YUMA, Arizona- The Yuma County Library District was recognized by the National Association of Counties (NACo) in their recent annual conference, where Library Director Lisa Mendez accepted the award along with Yuma County Supervisors Lynne Pancrazi and Martin Porchas.
The Library developed the Smart Start Kit program to offer children and their caregivers early literacy through take-home interactive kits.
Here is the original article written by Mary Ann Barton, County News Editor & Senior Writer.
The local library has always been a hub of activity for residents and their families, for story hours and checking out books for their kids.
The library took childhood learning on step further when they introduced the Smart Start Kids Program, which offers county library-holders books, games and toys in a bag that can be checked out. The bagged items come in different educational categories and can be checked out for three weeks. Toys and items, including the bags they come in, are sanitized between uses.
Brenda Cervantes, grants and special projects administrator, for Yuma County Library District, has been in the job for more than a year. The program started when she worked in the county’s Youth Services department.
“This was an idea that my director had along with the Youth Services manager at the time,” she said.
The idea began after families, especially with children under age 5, asked for board books and toys. “You know what, a lot of these community members don’t have access to preschool,” Cervantes noted.
“There are lots of families where both parents are working, and a large percentage of our county is from the Latino community, where they traditionally depend on family members or close friends to take care of their children,” she said. “They’re always coming over here to take advantage of our programs.”
“People would come in and say, ‘Hey do you have toys we can borrow here?’ Before COVID, we’d let parents borrow toys and they’d sit down right there in the library and that’s how they would do it.”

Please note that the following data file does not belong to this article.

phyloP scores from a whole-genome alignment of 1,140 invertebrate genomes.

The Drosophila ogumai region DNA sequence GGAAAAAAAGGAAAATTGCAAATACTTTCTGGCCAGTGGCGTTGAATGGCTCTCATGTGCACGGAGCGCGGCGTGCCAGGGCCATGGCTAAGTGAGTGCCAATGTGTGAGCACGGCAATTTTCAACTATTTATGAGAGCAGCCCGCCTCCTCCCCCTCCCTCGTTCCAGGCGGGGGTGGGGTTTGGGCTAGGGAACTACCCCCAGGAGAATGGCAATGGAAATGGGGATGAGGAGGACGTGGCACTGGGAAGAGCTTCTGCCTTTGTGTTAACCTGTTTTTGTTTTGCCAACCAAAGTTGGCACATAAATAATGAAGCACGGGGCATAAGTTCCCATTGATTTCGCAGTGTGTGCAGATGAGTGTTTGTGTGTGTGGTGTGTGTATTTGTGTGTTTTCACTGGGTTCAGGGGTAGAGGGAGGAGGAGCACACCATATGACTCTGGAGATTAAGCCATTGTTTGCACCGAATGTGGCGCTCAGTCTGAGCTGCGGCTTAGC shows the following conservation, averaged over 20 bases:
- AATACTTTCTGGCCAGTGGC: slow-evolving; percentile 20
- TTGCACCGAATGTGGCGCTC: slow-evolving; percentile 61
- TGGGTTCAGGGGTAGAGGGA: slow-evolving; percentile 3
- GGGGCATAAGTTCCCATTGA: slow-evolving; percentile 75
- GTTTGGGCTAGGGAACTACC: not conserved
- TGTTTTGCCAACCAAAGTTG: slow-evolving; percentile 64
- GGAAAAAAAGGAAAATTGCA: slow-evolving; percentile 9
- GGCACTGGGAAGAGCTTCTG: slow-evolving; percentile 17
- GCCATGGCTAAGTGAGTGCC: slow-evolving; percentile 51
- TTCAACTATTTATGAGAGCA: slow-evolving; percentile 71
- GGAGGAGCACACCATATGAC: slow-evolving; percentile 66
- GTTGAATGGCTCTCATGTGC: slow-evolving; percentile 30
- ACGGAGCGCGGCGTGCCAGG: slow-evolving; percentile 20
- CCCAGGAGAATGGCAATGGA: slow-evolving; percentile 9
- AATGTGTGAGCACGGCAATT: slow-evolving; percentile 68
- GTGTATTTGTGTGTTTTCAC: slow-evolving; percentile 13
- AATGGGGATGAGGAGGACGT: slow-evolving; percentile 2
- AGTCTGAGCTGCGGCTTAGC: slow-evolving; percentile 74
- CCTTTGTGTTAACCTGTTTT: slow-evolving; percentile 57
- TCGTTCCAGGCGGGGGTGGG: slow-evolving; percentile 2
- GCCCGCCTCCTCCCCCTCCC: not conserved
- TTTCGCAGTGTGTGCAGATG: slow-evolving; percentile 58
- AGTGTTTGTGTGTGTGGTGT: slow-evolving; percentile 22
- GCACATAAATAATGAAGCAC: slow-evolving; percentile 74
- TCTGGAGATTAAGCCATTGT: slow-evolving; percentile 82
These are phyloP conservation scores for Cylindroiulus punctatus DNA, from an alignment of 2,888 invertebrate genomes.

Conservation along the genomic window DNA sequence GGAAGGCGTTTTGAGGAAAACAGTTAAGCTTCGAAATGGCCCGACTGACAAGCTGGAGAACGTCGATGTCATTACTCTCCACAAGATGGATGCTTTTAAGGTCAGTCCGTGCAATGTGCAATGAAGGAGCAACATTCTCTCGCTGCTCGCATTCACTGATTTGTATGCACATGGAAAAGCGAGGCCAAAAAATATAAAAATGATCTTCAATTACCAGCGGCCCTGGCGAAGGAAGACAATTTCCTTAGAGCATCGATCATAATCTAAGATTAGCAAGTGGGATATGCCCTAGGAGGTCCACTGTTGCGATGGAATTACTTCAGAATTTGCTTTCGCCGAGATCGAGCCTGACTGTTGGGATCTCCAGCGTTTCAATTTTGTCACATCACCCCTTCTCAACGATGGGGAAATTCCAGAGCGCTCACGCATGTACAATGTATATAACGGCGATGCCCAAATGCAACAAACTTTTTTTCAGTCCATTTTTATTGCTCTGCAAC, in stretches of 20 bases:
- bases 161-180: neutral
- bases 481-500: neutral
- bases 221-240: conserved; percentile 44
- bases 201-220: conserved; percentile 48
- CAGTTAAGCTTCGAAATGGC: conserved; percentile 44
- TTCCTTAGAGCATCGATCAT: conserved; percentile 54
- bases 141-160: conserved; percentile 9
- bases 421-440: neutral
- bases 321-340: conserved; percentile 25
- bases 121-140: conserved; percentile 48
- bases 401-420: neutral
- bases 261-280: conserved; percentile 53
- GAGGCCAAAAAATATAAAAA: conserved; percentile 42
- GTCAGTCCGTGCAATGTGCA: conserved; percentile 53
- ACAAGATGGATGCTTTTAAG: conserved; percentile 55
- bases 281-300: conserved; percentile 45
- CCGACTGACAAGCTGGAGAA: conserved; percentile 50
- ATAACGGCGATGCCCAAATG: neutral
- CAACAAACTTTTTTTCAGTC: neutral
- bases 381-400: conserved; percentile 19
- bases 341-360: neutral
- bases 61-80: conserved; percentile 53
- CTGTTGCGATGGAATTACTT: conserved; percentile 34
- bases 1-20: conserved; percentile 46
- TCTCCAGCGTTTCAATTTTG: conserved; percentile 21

A state grant helped pay for educational toys for the program. The toys and books offer children more than 20 themes (such as Alphabet, Animals, Bilingual, Science and Numbers and Counting) to choose from. Each kit has different items depending on the theme. The Numbers and Counting kit includes a few books about numbers, a small toy where children put numbers together, a counting toy and bean bags. “That way, a parent and child have a variety of ways to play. Play is the best way for children to learn.”
Anyone can check out a kit, as long as they are a county resident and have a library card. They offer kits in English and Spanish. They fly off the shelves.
“They do get borrowed a lot,” Cervantes said.
Yuma County currently offers the program at its main library with hopes of adding it to its other branches.
“We are going to extend this if we get funding again, so the rest of the branches get similar products,” Cervantes said. “The program is in high demand.”
The pilot program began with a $3,000 grant that the county used to purchase toys. After researching similar programs at other libraries, they purchased the books and toys from educational toy companies.
In addition to seeing how quickly items are checked out, the library conducted a survey to gauge the program’s popularity. “After talking to our community, we can see just how happy they are about it,” Cervantes said.
The program became extra popular during the pandemic, after the library reopened in October 2020.
“There are some educational activities you can do online, but there is only so much a screen will do,” Cervantes noted. “You need something hands-on.”
The kits that are the most popular are Science and Bilingual.
“Those were the two people are always asking for,” Cervantes said. “The Science kit involves recipes with Jello. Lots of kiddos love to play with their food. The Bilingual one, that’s the one we thought would help a lot of families trying to learn English; it’s also for families who want to teach their kids Spanish.”
“When I used to do the bilingual story time, parents would say ‘Hey, what else do you have that we could use to help our kids learn Spanish?’ The program came about because we were listening to our community, and asking them what they wanted, what they needed.”